March 2, 1988 |
Dun & Bradstreet Corp., the business information company, said Wednesday that it signed a definitive agreement to acquire Chase Manhattan Corp.'s Interactive Data Corp. for $140 million in cash. Lexington, Mass.-based Interactive is a leading provider of securities information and related analytical services, providing performance data on public companies. It also furnishes prices of equity and fixed-income securities on a current and historical basis.
June 18, 2007 |
General Electric Co. and Financial Times publisher Pearson reportedly are discussing making a joint bid for Wall Street Journal publisher Dow Jones & Co. A privately held joint venture combining the Financial Times of London, Dow Jones and business channel CNBC was said to be in preliminary talks. The talks were reported Sunday by both the Financial Times and the Journal in online reports.
October 31, 1988 |
Dun & Bradstreet Corp. announced Sunday that it was selling its airline guides business for $750 million cash to a company formed by British publisher Robert Maxwell, and had given Maxwell an option to purchase its travel agency business. The business publishing and market research company, which had announced in July that it was seeking a buyer for its Official Airline Guides and Thomas Cook Travel USA units, said it should realize a $450-million after-tax gain from the deal.
April 19, 1988 |
Two of the nation's largest bank holding companies--Chase Manhattan Corp. and Continental Illinois Corp.--on Monday reported a sharp increase in their first-quarter profits. Chase, the nation's second-largest banking company, said net income totaled $277 million, up 166% from $104 million in the year-earlier quarter. Continental Illinois, ranked 15th, said it netted $68.5 million, up 59% from earnings of $43.1 million in 1987.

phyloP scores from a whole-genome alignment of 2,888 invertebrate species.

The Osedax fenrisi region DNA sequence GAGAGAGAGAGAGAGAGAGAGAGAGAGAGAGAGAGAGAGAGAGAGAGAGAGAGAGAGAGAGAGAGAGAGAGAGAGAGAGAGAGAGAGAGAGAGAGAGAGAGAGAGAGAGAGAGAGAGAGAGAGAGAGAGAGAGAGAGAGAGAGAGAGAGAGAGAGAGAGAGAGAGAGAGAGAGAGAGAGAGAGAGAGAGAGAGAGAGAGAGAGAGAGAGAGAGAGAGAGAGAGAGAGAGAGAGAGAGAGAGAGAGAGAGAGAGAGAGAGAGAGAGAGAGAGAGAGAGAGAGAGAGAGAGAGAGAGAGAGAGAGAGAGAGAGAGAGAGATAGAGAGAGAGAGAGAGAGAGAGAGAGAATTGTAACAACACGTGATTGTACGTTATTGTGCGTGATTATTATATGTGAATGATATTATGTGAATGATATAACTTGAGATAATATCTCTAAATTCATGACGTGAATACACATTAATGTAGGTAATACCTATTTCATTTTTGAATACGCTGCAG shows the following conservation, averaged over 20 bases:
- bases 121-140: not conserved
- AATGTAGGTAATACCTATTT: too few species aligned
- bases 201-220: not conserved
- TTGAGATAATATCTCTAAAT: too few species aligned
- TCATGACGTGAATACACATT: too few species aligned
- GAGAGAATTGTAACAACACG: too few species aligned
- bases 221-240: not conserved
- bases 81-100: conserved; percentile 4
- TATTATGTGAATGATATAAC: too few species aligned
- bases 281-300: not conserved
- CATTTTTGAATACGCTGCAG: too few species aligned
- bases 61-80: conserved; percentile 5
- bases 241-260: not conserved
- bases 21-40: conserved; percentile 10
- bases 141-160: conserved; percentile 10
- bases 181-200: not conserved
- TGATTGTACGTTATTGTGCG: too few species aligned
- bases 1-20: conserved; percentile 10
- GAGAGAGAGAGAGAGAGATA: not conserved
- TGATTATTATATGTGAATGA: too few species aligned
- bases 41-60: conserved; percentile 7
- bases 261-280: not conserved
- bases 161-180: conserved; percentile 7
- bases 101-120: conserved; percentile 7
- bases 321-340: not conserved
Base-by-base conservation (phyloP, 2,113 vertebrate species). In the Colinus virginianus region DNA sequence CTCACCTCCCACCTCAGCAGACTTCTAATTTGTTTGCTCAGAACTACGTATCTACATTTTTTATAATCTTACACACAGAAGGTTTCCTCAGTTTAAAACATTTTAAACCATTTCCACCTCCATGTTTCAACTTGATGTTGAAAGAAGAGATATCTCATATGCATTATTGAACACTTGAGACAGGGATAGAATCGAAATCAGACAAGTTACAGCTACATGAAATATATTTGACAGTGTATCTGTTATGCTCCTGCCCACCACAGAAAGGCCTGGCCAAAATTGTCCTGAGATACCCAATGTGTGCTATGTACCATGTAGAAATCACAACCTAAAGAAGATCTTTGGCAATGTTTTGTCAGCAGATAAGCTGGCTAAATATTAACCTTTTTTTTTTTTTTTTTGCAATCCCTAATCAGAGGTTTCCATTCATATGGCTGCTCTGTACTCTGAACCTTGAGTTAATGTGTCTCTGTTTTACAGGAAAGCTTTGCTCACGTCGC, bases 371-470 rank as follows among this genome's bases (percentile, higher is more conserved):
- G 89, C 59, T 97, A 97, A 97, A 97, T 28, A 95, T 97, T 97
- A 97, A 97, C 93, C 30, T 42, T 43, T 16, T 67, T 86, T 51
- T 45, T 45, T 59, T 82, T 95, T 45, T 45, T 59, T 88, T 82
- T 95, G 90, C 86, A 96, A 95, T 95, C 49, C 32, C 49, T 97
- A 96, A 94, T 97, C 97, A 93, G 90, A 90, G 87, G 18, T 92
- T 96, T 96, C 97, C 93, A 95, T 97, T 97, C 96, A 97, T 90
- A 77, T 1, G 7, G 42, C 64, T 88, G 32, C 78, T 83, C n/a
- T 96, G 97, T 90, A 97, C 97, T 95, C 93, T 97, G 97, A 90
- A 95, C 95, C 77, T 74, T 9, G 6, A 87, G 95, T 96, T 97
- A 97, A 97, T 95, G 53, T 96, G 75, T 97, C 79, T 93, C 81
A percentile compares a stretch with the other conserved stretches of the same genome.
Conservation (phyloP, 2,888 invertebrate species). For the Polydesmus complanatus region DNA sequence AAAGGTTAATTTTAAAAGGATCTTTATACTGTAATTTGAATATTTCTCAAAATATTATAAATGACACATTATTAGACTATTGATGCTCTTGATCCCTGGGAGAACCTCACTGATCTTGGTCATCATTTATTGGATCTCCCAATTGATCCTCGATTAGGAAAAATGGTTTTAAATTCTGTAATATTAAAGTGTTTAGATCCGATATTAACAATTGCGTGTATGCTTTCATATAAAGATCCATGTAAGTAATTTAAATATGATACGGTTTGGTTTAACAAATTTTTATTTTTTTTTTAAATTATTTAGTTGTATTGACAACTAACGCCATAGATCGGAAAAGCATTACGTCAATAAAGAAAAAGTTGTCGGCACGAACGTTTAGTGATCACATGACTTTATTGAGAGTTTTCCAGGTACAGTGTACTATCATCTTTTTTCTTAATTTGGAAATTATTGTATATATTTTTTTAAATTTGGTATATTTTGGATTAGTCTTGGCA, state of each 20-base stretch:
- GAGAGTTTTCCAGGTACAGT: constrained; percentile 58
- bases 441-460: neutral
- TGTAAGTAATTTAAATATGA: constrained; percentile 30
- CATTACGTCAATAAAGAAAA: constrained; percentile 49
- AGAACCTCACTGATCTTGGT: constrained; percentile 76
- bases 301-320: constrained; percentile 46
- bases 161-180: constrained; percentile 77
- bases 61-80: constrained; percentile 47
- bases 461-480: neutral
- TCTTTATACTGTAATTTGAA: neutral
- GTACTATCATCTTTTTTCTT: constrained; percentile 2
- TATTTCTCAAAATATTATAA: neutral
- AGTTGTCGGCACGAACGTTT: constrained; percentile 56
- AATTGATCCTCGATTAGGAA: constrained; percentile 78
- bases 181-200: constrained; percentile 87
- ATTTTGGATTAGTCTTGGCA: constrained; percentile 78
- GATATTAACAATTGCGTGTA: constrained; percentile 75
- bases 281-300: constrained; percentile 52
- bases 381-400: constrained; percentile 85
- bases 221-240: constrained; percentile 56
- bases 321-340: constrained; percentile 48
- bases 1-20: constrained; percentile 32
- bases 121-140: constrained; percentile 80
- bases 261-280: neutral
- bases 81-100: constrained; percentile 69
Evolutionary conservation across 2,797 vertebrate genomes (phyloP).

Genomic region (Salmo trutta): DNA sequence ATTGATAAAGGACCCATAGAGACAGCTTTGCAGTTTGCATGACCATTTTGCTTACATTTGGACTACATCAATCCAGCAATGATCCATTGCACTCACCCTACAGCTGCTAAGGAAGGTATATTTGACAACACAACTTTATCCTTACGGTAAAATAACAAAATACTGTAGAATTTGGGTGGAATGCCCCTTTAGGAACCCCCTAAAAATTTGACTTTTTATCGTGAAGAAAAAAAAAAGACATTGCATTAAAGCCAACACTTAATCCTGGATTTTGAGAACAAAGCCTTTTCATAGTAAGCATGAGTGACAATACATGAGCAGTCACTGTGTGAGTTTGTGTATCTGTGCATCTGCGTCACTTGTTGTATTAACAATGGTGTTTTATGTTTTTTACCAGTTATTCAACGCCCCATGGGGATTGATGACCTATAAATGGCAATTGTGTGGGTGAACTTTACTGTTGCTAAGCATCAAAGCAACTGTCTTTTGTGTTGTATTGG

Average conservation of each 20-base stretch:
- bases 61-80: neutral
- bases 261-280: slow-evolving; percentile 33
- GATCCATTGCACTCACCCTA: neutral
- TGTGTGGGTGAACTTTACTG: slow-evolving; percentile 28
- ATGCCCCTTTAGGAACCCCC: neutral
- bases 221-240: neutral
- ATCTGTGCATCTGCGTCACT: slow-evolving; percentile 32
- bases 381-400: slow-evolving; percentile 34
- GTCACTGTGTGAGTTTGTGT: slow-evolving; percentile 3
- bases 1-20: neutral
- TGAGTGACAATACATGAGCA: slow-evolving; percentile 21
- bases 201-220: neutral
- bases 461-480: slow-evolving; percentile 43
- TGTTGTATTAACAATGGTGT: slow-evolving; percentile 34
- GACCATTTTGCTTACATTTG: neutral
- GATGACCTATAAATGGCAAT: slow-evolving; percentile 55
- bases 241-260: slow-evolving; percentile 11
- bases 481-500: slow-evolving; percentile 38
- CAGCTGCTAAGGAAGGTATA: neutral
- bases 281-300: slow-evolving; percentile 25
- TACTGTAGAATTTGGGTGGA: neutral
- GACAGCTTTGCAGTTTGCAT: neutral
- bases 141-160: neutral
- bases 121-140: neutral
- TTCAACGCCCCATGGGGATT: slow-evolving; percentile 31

December 29, 1988 |
In a major victory for business, the state Supreme Court today restricted the right of fired workers to sue their employers on the grounds that a dismissal broke a promise of continued employment. The conservative-dominated court ruled 4-3 that a worker who is fired without good cause, in violation of a company's express or implied promise, can sue only for reinstatement and back pay, and not for emotional distress and punitive damage awards that often are much larger.
July 28, 1987 |
Ruth Thomas' executive position with Alpha Beta disappeared in a corporate reshuffle. Virginia Rulon-Miller lost her job with IBM because she was dating an employee of a rival firm. Michael E. Gray was fired for writing a rebuttal to a performance review on company time. Daniel Foley was replaced for "performance reasons" after he inquired about rumors that his boss was suspected of embezzlement. All of them sued, and their cases have become pieces of a growing legal jigsaw puzzle.